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Gail Vaz-Oxlade

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16 Responses to “5 Questions to Ask Before Becoming a Landlord”

  1. There are certainly advantages and disadvantages. We started out being landlords way back in 1975. We purchased a duplex and we lived in downstairs and rented out upstairs. That paid our mortgage and we had good tenants. My husband is also handy and we both put a lot of sweat into the place – it was very old and needed a lot of painting and care. However was more difficult when we moved to another home and rented out both units. Bottom tenant was a complainer and no one could please him – calling us all the time (even after we sold property). However, I would do it again as it probably was the only way to buy a house for us at the time – plus we got a big 1500 home ownership grant from gov. at time.

  2. Was an investment that worked out for me for the most part, only having to make two mortgage payments from my own pocket over the coarse of the mortgage on the property. Then divorce hit my family. Paying capital gains on the property when it needed to be sold then was not something I had factored in at that point.

  3. My father is a property manager and handyman for several people who own investment property. While they usually have good tenants, it does happen that you get one who is not so good. One house, the tenants stopped paying rent. It took two months (with no rent coming in) to have them evicted. Then, they left almost all of their belongings in the house… It took multiple trips to the dump and quite a few dollars to get rid of all of that… Then they had to repair the damages. Four months without any rent, plus the costs of disposal and repair, before they could look for a new tenant. I love the idea of having a rental income but I am also concerned about being able to cover the mortgage for six months and pay for repairs in that time…. And don’t even ask about the tenants who don’t take care of the place….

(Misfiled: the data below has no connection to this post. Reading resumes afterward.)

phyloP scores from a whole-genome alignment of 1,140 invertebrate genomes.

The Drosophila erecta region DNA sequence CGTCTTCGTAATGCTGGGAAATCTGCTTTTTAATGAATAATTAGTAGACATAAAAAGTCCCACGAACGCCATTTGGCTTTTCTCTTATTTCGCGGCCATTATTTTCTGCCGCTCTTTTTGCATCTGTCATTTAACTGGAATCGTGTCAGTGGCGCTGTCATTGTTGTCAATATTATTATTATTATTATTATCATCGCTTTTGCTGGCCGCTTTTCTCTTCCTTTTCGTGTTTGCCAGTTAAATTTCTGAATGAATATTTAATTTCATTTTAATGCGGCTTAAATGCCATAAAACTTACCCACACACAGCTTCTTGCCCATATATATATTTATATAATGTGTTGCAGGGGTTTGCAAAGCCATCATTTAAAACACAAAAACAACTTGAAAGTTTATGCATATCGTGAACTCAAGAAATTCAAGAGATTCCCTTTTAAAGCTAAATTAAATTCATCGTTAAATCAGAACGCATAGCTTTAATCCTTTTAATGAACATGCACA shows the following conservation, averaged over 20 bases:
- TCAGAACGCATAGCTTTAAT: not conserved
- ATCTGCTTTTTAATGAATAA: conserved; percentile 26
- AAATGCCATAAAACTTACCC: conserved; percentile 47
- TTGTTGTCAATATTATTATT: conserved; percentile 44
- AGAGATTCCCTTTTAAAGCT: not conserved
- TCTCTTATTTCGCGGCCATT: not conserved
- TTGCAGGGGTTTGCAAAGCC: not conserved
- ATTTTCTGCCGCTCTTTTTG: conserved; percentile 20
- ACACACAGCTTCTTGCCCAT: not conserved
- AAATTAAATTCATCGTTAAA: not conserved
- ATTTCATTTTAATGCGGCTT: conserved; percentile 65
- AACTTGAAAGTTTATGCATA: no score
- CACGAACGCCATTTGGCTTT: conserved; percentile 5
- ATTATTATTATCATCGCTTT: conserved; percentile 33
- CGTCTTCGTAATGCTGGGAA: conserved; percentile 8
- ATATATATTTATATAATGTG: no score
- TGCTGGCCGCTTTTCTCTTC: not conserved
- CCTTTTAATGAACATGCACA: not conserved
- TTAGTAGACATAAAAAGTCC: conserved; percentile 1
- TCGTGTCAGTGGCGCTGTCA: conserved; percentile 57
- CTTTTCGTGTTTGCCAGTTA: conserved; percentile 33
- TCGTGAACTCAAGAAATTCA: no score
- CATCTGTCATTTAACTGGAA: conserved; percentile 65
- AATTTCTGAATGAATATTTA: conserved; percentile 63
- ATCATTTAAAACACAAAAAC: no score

4. If any of these people actually sat through and did the math, for the average investor, buying a rental property is not going to make you wealthy. People never budget for things like taxes, maintenance, insurance, property transfer taxes, lawyer fees when buying and selling and all the time and energy it takes to manage a property. Capital gains turn out to be less than half of average annual compounded returns compared to a diversified index fund which will pay you a dividend. And with that, there is no stock picking, you buy, hold and collect dividends. You ride out the market highs and lows. As gail said your net worth is tied up in one or few assets, all subject to one local market.

    Download a future value calculator and do the math. Stocks (the index) have on average gained 8.4% average compounded annually while real estate gains about 4% (before all your fees). Fees on a low cost index fund is less than 0.2% while it’s negligible if you manage a diversified portfolio of dividend paying stocks as I do (10 dollar trades, and I trade minimally). As far as providing a steady income stream, dividend stocks or index funds that also give a dividend provide a steady income stream. I’ve worked for five years since finishing med school and residency, and I now make about 15% more annually than what I did when I started because of dividends! I keep reinvesting that money and through the magic of compounding my wealth will grow exponentially. And there is absolutely no headaches with having to manage a tenant, having to fix things, find tenants and meet with total strangers, etc. Just money in my pocket.

  5. avatar nadjam123 Says:
    March 17, 2014 at 2:33 pm